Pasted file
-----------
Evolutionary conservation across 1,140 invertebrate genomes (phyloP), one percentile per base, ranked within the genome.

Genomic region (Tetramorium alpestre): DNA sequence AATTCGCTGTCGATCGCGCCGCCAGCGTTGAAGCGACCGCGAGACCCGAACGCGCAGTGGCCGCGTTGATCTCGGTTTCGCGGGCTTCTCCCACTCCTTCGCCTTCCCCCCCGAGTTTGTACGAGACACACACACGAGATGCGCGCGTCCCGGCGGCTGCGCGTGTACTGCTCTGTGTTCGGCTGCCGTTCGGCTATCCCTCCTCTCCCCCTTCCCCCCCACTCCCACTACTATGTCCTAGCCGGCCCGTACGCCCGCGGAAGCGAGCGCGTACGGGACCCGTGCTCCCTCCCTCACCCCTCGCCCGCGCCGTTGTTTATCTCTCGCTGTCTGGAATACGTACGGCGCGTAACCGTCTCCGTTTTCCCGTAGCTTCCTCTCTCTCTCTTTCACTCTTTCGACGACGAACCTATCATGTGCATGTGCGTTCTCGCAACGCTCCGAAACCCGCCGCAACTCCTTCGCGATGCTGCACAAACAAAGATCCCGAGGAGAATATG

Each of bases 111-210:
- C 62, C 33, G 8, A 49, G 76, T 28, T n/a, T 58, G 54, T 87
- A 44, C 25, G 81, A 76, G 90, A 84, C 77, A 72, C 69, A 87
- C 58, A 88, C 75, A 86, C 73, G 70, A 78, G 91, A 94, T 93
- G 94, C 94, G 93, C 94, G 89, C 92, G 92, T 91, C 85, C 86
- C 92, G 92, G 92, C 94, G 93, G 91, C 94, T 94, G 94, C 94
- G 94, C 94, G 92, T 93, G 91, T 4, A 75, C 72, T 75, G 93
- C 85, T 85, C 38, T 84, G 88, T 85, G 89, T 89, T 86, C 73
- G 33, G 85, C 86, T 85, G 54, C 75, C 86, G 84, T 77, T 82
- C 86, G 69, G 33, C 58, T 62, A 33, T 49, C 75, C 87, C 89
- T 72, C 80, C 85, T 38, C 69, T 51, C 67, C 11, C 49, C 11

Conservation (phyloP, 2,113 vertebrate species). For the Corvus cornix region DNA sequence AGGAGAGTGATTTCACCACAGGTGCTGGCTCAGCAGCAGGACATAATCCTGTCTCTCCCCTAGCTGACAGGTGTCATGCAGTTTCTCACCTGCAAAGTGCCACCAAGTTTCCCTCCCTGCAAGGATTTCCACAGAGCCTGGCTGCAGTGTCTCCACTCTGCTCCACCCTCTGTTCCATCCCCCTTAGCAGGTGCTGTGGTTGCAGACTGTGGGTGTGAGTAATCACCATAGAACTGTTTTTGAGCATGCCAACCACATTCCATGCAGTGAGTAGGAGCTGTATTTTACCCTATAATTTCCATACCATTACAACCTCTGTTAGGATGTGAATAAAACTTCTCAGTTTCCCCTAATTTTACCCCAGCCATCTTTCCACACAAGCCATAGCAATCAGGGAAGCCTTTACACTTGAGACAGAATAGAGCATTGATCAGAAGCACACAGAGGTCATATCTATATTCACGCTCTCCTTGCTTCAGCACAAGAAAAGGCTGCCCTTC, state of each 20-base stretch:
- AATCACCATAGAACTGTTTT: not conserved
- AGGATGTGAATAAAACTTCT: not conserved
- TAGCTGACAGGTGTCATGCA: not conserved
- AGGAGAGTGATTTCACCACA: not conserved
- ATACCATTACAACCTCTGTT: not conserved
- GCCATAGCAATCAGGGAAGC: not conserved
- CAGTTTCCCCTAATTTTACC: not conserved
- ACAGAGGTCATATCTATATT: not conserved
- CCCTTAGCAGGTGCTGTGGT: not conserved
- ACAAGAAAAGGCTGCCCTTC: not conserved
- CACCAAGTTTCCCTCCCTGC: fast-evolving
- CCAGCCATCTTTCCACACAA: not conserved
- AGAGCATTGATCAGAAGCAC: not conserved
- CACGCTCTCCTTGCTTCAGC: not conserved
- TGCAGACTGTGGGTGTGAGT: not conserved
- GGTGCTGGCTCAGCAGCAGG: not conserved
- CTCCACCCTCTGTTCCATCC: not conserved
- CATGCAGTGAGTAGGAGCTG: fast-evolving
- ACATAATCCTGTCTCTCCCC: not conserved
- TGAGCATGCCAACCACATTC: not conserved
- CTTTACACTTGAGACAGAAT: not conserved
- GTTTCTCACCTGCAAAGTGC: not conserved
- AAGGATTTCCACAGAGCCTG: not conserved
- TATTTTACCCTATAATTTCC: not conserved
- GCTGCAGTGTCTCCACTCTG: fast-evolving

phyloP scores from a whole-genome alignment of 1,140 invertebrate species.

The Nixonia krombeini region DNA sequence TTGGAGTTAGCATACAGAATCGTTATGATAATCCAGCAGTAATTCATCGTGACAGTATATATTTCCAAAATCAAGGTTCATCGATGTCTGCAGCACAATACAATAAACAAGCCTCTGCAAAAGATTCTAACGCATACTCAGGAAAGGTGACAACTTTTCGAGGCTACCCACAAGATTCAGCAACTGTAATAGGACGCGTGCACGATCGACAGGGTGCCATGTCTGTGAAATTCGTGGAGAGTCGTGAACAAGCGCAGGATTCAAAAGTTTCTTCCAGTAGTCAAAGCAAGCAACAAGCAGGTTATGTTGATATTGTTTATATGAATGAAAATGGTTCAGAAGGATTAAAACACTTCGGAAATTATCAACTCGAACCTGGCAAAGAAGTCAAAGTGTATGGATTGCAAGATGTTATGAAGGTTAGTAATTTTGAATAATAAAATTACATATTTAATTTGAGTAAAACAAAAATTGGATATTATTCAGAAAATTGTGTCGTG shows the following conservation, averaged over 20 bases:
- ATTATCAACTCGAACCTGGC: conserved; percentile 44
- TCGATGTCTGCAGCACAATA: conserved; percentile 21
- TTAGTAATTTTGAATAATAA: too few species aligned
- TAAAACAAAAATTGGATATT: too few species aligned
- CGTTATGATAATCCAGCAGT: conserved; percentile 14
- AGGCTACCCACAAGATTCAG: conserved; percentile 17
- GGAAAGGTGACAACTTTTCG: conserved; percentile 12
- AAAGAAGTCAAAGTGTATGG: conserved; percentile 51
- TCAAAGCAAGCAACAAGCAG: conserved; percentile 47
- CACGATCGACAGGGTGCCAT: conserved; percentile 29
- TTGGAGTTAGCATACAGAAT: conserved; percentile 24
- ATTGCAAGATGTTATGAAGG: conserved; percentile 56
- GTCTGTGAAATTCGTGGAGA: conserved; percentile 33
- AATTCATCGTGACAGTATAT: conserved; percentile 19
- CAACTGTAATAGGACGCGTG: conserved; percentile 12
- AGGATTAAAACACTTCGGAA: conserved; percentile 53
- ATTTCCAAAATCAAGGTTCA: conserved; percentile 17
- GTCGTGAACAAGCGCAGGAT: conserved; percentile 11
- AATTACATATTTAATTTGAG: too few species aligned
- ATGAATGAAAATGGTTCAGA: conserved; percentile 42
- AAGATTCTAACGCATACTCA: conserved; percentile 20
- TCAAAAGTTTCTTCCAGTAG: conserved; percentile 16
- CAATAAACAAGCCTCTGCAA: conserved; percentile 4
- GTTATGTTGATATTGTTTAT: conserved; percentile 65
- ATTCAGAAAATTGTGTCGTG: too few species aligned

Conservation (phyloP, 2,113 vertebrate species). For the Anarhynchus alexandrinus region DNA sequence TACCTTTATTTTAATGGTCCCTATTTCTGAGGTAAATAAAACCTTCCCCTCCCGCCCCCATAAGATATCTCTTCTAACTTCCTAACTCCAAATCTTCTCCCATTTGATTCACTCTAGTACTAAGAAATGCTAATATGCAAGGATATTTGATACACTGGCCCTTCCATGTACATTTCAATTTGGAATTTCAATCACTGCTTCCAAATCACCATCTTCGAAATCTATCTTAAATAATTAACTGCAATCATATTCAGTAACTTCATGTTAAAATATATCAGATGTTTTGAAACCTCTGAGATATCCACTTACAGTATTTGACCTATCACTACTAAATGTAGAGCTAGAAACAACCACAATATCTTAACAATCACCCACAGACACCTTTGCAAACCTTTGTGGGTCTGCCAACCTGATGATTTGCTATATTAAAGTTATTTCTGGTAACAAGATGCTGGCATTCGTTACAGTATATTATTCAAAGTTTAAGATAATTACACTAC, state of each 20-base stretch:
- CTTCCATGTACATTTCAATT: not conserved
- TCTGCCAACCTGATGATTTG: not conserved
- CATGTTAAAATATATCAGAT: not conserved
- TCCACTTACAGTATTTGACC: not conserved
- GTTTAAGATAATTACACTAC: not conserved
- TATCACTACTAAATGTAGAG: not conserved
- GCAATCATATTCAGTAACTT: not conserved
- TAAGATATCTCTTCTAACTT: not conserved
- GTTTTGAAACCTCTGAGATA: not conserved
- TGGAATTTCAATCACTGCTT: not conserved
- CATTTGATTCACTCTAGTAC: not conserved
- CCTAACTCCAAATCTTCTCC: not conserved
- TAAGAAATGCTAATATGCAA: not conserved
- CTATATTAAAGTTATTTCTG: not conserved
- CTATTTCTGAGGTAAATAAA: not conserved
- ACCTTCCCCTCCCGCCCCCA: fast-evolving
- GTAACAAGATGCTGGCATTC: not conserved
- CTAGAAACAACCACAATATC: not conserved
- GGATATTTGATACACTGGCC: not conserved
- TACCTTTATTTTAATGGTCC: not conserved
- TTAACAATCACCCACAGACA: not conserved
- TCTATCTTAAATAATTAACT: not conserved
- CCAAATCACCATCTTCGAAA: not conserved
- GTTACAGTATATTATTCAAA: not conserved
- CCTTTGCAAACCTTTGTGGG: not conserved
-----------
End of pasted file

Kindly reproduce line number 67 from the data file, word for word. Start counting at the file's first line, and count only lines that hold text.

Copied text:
Conservation (phyloP, 2,113 vertebrate species). For the Anarhynchus alexandrinus region DNA sequence TACCTTTATTTTAATGGTCCCTATTTCTGAGGTAAATAAAACCTTCCCCTCCCGCCCCCATAAGATATCTCTTCTAACTTCCTAACTCCAAATCTTCTCCCATTTGATTCACTCTAGTACTAAGAAATGCTAATATGCAAGGATATTTGATACACTGGCCCTTCCATGTACATTTCAATTTGGAATTTCAATCACTGCTTCCAAATCACCATCTTCGAAATCTATCTTAAATAATTAACTGCAATCATATTCAGTAACTTCATGTTAAAATATATCAGATGTTTTGAAACCTCTGAGATATCCACTTACAGTATTTGACCTATCACTACTAAATGTAGAGCTAGAAACAACCACAATATCTTAACAATCACCCACAGACACCTTTGCAAACCTTTGTGGGTCTGCCAACCTGATGATTTGCTATATTAAAGTTATTTCTGGTAACAAGATGCTGGCATTCGTTACAGTATATTATTCAAAGTTTAAGATAATTACACTAC, state of each 20-base stretch: